The most dangerous places to live on Earth

US, WASHINGTON (ORDO NEWS) — There are so dangerous places in the world that it’s even hard to believe that someone is ready to live there and fight with nature day by day. Here are 8 of the most extreme places on the planet that require stamina, resourcefulness and remarkable skills for survival.

1. Pole of cold: Verkhoyansk, Russia

In the cold taiga, at a distance of 4800 km east of Moscow, in the depths of Siberia, the city of Verkhoyansk is located. The lowest temperature at minus 67.6 ° C was recorded here in February 1892. This is the oldest city beyond the Arctic Circle, in which only 1,122 people live. Verkhoyansk is the coldest city in the world, the so-called “Pole of Cold.” It’s hard to argue, given that from September to March, the sun illuminates the city on average less than five hours a day, and the temperature in winter rarely rises above -40 ° C.

2. Fire Mountain: Merapi, Indonesia

Even during the calmest periods, Indonesia’s largest active volcano on Java continues to threaten to smolder. The smoke from the “Fiery Mountain”, as its name translates from English, rises up to a height of three kilometers. During the eruption of Merapi in 1974, two villages were destroyed, several cases of the death of tourists and volcanologists were recorded, the graves of which can be found directly on the volcano. In 2010, during the next eruption, 350 thousand people were evacuated, and 353 people died.

3. The Perfect Storm: Gonaives, Haiti

A subtropical storm Fay covered the coastal city of Gonaive in August 2008, immediately followed by Hurricane Gustav, and a little later there were Hurricanes Hannah and Ike. So one of the five largest cities in Haiti was under the sights of four destructive tropical cyclones, as a result of which Gonaive was almost washed away into the sea. Most of the city was buried under mud or immersed in dirty water, the level of which in some places exceeded 3.5 meters. The death toll reached 500 people, but 2008 was not the deadliest in the history of Gonaiva: in 2004, hurricane Jenny that hit the city buried about three thousand people.

4. Death Lake: Central Africa

Kivu Lake, located on the border between the Democratic Republic of the Congo and Rwanda, is one of the Great African Lakes. The surface area of ​​the lake is approximately 2700 square kilometers, and its depth reaches 480 meters. However, there are carbon dioxide deposits and 55 billion cubic meters of methane under the lake, which is deadly, since the slightest earthquake or volcanic activity can lead to a devastating explosion. Two million people from the surrounding area are in constant fear of dying from a methane explosion or from asphyxiation with carbon dioxide.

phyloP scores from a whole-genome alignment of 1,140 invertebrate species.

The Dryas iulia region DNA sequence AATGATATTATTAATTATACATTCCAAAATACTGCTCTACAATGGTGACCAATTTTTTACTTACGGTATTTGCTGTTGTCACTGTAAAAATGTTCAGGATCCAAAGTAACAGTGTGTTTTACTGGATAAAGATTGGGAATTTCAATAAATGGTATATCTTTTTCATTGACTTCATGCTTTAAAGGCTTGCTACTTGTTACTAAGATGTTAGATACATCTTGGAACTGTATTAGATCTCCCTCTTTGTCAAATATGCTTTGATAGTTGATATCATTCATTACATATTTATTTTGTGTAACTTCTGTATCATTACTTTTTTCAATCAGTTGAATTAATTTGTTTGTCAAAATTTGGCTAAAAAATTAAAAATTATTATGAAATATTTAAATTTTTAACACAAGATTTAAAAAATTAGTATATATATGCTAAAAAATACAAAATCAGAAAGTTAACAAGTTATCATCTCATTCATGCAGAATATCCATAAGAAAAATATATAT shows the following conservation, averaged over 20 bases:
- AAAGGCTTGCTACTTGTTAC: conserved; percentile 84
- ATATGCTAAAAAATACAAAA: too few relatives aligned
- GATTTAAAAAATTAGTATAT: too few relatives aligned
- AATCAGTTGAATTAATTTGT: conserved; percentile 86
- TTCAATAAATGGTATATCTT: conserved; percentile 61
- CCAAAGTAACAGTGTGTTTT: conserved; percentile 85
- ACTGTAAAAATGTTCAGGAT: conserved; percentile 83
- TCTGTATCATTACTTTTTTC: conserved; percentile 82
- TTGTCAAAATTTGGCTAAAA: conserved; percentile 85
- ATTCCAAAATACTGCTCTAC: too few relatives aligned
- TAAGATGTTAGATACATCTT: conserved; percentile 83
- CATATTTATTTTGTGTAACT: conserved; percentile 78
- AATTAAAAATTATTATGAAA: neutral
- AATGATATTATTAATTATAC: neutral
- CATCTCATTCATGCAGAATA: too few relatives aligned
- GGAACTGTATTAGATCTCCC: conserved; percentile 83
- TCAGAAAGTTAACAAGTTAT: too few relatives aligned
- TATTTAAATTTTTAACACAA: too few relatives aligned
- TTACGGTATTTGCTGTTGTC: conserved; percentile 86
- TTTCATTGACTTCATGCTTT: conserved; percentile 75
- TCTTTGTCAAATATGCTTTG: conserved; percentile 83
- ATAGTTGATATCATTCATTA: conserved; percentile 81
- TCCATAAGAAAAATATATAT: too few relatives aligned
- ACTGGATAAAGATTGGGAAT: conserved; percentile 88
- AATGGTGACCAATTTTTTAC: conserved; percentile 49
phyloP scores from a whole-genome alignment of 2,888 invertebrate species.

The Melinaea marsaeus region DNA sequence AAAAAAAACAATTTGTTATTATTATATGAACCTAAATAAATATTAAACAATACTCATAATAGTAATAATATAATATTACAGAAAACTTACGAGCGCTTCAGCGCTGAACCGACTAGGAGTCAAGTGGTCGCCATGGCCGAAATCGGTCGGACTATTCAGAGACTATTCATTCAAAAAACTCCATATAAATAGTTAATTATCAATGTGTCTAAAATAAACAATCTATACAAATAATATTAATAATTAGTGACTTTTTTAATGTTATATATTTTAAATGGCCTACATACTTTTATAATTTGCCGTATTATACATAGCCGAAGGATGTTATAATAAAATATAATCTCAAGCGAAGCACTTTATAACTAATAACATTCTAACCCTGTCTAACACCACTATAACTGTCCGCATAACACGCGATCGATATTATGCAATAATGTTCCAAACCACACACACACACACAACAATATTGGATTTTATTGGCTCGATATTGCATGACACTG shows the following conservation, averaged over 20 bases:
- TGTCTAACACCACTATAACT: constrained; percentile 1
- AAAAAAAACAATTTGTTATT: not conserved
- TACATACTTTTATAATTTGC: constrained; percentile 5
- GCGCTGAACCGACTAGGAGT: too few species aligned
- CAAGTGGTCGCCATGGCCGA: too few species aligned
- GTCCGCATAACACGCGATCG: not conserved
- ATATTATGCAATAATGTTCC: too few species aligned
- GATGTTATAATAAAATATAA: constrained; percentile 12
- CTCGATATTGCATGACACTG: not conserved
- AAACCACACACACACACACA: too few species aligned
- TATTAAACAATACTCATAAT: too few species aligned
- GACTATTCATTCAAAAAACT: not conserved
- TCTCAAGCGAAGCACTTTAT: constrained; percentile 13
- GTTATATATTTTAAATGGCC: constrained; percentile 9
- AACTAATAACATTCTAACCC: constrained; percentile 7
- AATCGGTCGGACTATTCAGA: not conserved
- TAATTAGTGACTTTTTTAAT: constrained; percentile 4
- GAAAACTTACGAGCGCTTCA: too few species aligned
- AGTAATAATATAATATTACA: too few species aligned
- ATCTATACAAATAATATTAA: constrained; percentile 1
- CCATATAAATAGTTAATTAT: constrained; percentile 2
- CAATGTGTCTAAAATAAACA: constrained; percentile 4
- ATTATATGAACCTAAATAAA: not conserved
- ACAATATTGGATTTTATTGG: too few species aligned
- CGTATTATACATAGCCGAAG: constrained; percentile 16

5. Ephemeral Islands: Maldives

10% of the territory of the Republic of Maldives – chains of 20 atolls, consisting of 1192 coral islands, became unsuitable for living after the Indian Ocean tsunami in 2004, which killed more than 80 people and left a third of the population without a roof over their heads. However, even more difficult trials await the island ahead: the Maldives can completely go under water in a few decades, because now none of the islands rises more than 2 meters above sea level.

6. The world capital of hurricanes: Grand Cayman

The Cayman Islands, considered a true tropical paradise, are located in the Caribbean Sea, 240 km south of Cuba. Many tourists come to the Caribbean for the sake of civilized beaches and diving. However, Grand Cayman, the largest of the three islands, became known as the world capital of hurricanes, because it suffers from the devastating elements on average every 2.16 years – more often than any other territory in the Atlantic Ocean. Hurricane Ivan, which raged here in 2004, destroyed almost 80% of all structures on the island and left 40 thousand inhabitants without electricity and water for several days.

7. Tornado Alley: Oklahoma City, USA

More than a million people live along the I-44 in the United States, which connects the capital of Oklahoma with its second largest city, Tulsa. Every spring, when cool and dry air from the mountains descends into the plain and meets warm moist air from the ocean, crushing eddies arise along I-44. Since 1890, Oklahoma City and its environs have been attacked by a tornado more than 120 times. In May 1999, 70 whirlwinds immediately passed through the states of Oklahoma, Kansas and Texas, and the most destructive of them swept through Oklahoma City, destroying 1,700 houses, damaging more than 6,500 buildings and killing more than 40 people.

8. Wandering Deserts: China

The once fertile oasis of Mingqin is experiencing very turbulent times, being sandwiched between deserts. Ten years of drought and the disappearance of rivers have led to the fact that sands are rapidly approaching the region from the southeast and northwest. In total, since 1950, deserts have absorbed more than 160 square kilometers, and the local population over the same period has grown from 860 thousand to more than two million people. The huge desert is approaching people at a speed of about 10 meters per year, reducing the territory of arable land by six times.


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